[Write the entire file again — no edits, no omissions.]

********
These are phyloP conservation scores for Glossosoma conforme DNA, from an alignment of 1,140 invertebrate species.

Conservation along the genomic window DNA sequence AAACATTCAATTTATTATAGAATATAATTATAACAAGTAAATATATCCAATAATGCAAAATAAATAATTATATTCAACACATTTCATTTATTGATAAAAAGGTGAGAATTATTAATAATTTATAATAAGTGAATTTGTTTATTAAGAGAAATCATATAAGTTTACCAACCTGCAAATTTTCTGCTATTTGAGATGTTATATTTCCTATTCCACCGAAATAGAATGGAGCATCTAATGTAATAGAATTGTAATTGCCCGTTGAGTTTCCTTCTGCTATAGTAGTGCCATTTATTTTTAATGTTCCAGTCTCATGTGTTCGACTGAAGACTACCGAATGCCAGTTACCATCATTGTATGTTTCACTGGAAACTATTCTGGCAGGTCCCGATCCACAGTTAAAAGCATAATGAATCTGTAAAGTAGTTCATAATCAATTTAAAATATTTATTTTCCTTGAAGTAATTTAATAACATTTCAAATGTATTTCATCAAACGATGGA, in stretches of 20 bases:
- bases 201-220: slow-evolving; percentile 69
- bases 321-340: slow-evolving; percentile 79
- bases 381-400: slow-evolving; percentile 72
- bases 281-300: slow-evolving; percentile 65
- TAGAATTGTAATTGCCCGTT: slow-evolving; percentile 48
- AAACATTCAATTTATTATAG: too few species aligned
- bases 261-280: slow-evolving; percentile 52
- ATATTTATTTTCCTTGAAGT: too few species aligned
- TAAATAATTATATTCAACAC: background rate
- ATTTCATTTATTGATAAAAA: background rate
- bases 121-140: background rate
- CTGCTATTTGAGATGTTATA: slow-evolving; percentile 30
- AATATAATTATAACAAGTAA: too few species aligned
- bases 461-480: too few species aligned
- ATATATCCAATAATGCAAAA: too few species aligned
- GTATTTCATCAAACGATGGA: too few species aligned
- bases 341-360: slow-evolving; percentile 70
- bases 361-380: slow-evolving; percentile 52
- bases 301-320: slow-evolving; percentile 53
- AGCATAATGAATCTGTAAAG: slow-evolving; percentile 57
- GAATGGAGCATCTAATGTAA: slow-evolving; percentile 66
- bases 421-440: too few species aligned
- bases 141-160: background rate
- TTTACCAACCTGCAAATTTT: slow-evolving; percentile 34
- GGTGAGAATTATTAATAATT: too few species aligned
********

These are phyloP conservation scores for Glossosoma conforme DNA, from an alignment of 1,140 invertebrate species.

Conservation along the genomic window DNA sequence AAACATTCAATTTATTATAGAATATAATTATAACAAGTAAATATATCCAATAATGCAAAATAAATAATTATATTCAACACATTTCATTTATTGATAAAAAGGTGAGAATTATTAATAATTTATAATAAGTGAATTTGTTTATTAAGAGAAATCATATAAGTTTACCAACCTGCAAATTTTCTGCTATTTGAGATGTTATATTTCCTATTCCACCGAAATAGAATGGAGCATCTAATGTAATAGAATTGTAATTGCCCGTTGAGTTTCCTTCTGCTATAGTAGTGCCATTTATTTTTAATGTTCCAGTCTCATGTGTTCGACTGAAGACTACCGAATGCCAGTTACCATCATTGTATGTTTCACTGGAAACTATTCTGGCAGGTCCCGATCCACAGTTAAAAGCATAATGAATCTGTAAAGTAGTTCATAATCAATTTAAAATATTTATTTTCCTTGAAGTAATTTAATAACATTTCAAATGTATTTCATCAAACGATGGA, in stretches of 20 bases:
- bases 201-220: slow-evolving; percentile 69
- bases 321-340: slow-evolving; percentile 79
- bases 381-400: slow-evolving; percentile 72
- bases 281-300: slow-evolving; percentile 65
- TAGAATTGTAATTGCCCGTT: slow-evolving; percentile 48
- AAACATTCAATTTATTATAG: too few species aligned
- bases 261-280: slow-evolving; percentile 52
- ATATTTATTTTCCTTGAAGT: too few species aligned
- TAAATAATTATATTCAACAC: background rate
- ATTTCATTTATTGATAAAAA: background rate
- bases 121-140: background rate
- CTGCTATTTGAGATGTTATA: slow-evolving; percentile 30
- AATATAATTATAACAAGTAA: too few species aligned
- bases 461-480: too few species aligned
- ATATATCCAATAATGCAAAA: too few species aligned
- GTATTTCATCAAACGATGGA: too few species aligned
- bases 341-360: slow-evolving; percentile 70
- bases 361-380: slow-evolving; percentile 52
- bases 301-320: slow-evolving; percentile 53
- AGCATAATGAATCTGTAAAG: slow-evolving; percentile 57
- GAATGGAGCATCTAATGTAA: slow-evolving; percentile 66
- bases 421-440: too few species aligned
- bases 141-160: background rate
- TTTACCAACCTGCAAATTTT: slow-evolving; percentile 34
- GGTGAGAATTATTAATAATT: too few species aligned